Almost half of Australians will experience a mental illness in their lifetime, yet corporate Australia has been slow to progress in the management of this life-threatening issue.
Research by national mental health charity SANE Australia found that a staggering 95% of survey respondents believe their employers and managers need more education on mental illness, and better training at how to manage its effects in the workplace.
“How do managers tackle the issue of mental illness at work? It's a major problem throughout Australia, affecting many people and costing the economy over $6.5 billion every year,” SANE Australia’s CEO Jack Heath said. “As the recent report card of the National Mental Health Commission highlighted, more is required to assist people once they are working,” Heath added.
According to the Commission’s Chair, Professor Allan Fels, employers have a role in raising awareness of mental health and treating it with the same understanding and openness as physical health.
A recent survey conducted by SANE of Australian employees found that a majority of respondents say that no support had been provided to them at work when mentally unwell, and less than half of managers (43%) had any understanding of mental illness.
The first step for HR may be to better promote awareness about mental illness and the factors that contribute to it, such as bullying and work stress. Managers also need to take the initiative and raise the topic of mental health in routine team meetings, to ensure a neutral, open and non-stigmatising forum. “We need to understand it’s not a supervisor’s role to diagnose a mental illness nor should a supervisor be expected to be a counsellor. They should however have the skills to respond to any early signs of mental health problems in the workplace,” Heath said.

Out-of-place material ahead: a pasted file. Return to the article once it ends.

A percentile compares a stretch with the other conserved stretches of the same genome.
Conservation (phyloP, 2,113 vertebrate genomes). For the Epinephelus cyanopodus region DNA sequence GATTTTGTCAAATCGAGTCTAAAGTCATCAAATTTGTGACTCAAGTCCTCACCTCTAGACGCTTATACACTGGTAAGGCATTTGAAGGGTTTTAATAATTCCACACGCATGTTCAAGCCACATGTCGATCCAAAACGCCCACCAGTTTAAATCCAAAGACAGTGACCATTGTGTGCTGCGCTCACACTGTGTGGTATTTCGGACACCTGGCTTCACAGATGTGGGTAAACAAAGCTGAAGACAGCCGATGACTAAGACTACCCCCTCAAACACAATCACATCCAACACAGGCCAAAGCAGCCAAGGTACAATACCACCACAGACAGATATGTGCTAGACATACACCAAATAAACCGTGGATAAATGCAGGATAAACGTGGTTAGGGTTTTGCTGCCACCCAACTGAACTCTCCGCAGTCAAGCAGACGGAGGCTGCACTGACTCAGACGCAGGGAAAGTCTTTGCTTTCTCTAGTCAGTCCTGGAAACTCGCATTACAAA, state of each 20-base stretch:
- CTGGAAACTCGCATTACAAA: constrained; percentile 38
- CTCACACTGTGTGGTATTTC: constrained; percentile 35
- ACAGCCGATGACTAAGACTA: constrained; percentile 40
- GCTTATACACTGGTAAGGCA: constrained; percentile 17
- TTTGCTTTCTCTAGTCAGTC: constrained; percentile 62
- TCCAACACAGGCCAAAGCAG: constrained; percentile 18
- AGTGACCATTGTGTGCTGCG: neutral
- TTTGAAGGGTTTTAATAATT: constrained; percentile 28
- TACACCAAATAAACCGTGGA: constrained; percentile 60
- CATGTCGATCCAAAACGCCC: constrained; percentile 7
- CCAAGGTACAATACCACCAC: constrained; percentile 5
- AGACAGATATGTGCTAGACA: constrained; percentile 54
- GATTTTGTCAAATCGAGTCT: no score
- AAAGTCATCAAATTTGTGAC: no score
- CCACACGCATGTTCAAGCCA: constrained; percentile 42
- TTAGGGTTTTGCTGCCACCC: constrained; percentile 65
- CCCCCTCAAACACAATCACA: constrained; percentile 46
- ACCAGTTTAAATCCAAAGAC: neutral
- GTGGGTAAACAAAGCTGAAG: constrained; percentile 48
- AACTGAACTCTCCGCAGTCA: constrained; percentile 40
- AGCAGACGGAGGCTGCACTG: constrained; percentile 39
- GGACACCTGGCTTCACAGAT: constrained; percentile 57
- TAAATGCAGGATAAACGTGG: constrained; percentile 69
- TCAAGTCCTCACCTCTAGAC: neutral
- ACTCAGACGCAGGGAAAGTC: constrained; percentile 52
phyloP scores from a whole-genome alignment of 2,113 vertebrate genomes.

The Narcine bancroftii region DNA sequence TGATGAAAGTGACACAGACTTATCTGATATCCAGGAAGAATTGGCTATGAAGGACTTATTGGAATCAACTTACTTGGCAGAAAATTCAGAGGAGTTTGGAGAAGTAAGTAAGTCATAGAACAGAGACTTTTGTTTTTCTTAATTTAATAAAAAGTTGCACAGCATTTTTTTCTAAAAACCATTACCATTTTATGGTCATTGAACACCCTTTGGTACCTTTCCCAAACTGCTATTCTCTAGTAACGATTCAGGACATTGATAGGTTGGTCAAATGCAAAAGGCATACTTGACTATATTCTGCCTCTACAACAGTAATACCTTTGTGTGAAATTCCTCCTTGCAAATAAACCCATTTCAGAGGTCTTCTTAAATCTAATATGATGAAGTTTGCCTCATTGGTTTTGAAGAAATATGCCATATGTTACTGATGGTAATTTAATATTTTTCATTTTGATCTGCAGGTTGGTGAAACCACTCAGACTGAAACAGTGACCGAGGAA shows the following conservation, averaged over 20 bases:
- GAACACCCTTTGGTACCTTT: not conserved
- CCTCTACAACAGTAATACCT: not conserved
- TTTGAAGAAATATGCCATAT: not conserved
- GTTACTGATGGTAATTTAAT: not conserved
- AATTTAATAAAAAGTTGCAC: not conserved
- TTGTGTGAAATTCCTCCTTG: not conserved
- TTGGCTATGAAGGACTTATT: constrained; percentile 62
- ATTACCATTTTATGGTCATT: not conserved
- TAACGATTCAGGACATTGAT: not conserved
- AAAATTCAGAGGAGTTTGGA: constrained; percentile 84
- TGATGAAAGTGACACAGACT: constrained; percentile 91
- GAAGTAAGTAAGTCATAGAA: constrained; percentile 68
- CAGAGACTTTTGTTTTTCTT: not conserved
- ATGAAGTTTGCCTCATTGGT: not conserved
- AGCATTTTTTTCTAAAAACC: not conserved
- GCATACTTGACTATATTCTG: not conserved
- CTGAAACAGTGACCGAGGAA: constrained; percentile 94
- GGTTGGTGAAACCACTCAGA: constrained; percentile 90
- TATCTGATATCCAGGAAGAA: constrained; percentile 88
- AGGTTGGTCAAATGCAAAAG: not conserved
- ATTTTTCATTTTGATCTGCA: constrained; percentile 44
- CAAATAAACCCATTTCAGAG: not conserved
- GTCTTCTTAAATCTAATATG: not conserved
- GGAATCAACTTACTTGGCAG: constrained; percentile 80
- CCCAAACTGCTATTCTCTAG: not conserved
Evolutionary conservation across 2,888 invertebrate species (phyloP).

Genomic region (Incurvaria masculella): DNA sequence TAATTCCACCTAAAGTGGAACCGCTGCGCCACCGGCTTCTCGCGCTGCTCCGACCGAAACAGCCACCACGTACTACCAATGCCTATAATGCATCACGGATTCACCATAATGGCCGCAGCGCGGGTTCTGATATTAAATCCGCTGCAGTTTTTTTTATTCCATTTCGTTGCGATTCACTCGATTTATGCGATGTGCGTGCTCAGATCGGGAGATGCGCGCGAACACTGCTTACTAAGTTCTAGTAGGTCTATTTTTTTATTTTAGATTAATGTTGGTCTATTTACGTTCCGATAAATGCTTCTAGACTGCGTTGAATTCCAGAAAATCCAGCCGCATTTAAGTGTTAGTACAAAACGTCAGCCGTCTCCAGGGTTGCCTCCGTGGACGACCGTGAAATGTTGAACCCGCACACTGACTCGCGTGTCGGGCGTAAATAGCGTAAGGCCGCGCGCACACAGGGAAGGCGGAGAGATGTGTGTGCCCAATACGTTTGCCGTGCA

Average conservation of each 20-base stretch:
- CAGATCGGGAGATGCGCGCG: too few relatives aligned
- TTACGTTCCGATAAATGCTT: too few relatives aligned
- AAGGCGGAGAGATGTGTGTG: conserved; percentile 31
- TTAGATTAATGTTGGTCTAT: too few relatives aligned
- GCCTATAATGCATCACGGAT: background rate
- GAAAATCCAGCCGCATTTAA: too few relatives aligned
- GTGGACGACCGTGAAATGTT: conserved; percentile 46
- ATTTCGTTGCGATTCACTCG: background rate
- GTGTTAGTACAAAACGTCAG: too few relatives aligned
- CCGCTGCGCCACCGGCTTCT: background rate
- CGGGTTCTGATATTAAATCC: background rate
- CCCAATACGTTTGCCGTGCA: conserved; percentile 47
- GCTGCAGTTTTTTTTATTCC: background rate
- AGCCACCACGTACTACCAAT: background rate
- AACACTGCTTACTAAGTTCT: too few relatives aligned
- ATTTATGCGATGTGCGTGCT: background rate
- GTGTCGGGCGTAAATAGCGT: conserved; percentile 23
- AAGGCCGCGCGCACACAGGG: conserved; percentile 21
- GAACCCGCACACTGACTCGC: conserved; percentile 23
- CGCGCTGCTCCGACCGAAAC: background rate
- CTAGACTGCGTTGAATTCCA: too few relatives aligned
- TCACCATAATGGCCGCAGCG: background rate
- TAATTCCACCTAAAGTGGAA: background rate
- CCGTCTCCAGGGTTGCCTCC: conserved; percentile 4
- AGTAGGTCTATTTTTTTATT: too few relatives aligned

If a manager or supervisor notices concerning changes in an employee’s work or interactions with other staff, it is appropriate to discuss such changes with them. Consider these four steps, taken from SANE Australia's Mindful Employer program:
1. Plan a meeting with the staff member – think about what you want to say and stay focused on work-related issues
2. Set-up the meeting at an appropriate time and place, ensuring the employee feels comfortable and well-supported
3. Express your concerns in a non-confronting and clear manner – it can be helpful to give examples of what you feel are concerning changes
4. Offer support if required, including an employee assistance program (EAP) and how can it assist, suggest your employee visit their GP or discuss possible workplace adjustments.
People may have numerous reasons why their work performance is being affected at a particular time, including physical illness or relationship concerns – not necessarily mental illness. It is vital that employee’s privacy is respected if they do not want to discuss personal issues.